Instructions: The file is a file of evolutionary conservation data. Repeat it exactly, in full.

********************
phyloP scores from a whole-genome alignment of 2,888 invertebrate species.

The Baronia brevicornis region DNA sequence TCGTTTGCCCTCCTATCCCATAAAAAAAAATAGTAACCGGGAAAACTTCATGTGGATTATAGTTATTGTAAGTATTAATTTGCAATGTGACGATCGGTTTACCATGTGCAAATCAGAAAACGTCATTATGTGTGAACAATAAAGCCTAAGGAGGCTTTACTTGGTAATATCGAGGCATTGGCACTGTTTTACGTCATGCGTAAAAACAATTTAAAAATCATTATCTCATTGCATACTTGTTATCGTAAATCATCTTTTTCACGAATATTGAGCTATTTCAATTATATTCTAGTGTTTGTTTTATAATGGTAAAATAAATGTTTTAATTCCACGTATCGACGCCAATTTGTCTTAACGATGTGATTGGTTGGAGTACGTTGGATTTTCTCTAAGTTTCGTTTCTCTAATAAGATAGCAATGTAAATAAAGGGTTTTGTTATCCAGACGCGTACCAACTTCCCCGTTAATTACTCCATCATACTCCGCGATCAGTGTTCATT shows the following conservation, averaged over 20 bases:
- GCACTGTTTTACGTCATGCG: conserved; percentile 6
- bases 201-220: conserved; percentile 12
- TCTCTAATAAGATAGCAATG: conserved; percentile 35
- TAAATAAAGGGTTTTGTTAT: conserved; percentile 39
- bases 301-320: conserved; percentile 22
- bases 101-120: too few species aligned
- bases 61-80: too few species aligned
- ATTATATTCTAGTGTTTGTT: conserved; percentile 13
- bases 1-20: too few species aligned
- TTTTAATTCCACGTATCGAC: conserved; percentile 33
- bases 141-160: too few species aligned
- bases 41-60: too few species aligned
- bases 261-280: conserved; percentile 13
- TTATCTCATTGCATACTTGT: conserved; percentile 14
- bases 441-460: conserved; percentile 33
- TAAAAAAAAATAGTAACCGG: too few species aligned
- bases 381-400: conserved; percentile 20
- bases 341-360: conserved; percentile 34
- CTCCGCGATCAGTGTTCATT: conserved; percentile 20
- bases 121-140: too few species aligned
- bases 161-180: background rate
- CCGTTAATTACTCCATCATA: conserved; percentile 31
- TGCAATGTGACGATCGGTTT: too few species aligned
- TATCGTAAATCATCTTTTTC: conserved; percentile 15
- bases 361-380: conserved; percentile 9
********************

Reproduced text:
phyloP scores from a whole-genome alignment of 2,888 invertebrate species.

The Baronia brevicornis region DNA sequence TCGTTTGCCCTCCTATCCCATAAAAAAAAATAGTAACCGGGAAAACTTCATGTGGATTATAGTTATTGTAAGTATTAATTTGCAATGTGACGATCGGTTTACCATGTGCAAATCAGAAAACGTCATTATGTGTGAACAATAAAGCCTAAGGAGGCTTTACTTGGTAATATCGAGGCATTGGCACTGTTTTACGTCATGCGTAAAAACAATTTAAAAATCATTATCTCATTGCATACTTGTTATCGTAAATCATCTTTTTCACGAATATTGAGCTATTTCAATTATATTCTAGTGTTTGTTTTATAATGGTAAAATAAATGTTTTAATTCCACGTATCGACGCCAATTTGTCTTAACGATGTGATTGGTTGGAGTACGTTGGATTTTCTCTAAGTTTCGTTTCTCTAATAAGATAGCAATGTAAATAAAGGGTTTTGTTATCCAGACGCGTACCAACTTCCCCGTTAATTACTCCATCATACTCCGCGATCAGTGTTCATT shows the following conservation, averaged over 20 bases:
- GCACTGTTTTACGTCATGCG: conserved; percentile 6
- bases 201-220: conserved; percentile 12
- TCTCTAATAAGATAGCAATG: conserved; percentile 35
- TAAATAAAGGGTTTTGTTAT: conserved; percentile 39
- bases 301-320: conserved; percentile 22
- bases 101-120: too few species aligned
- bases 61-80: too few species aligned
- ATTATATTCTAGTGTTTGTT: conserved; percentile 13
- bases 1-20: too few species aligned
- TTTTAATTCCACGTATCGAC: conserved; percentile 33
- bases 141-160: too few species aligned
- bases 41-60: too few species aligned
- bases 261-280: conserved; percentile 13
- TTATCTCATTGCATACTTGT: conserved; percentile 14
- bases 441-460: conserved; percentile 33
- TAAAAAAAAATAGTAACCGG: too few species aligned
- bases 381-400: conserved; percentile 20
- bases 341-360: conserved; percentile 34
- CTCCGCGATCAGTGTTCATT: conserved; percentile 20
- bases 121-140: too few species aligned
- bases 161-180: background rate
- CCGTTAATTACTCCATCATA: conserved; percentile 31
- TGCAATGTGACGATCGGTTT: too few species aligned
- TATCGTAAATCATCTTTTTC: conserved; percentile 15
- bases 361-380: conserved; percentile 9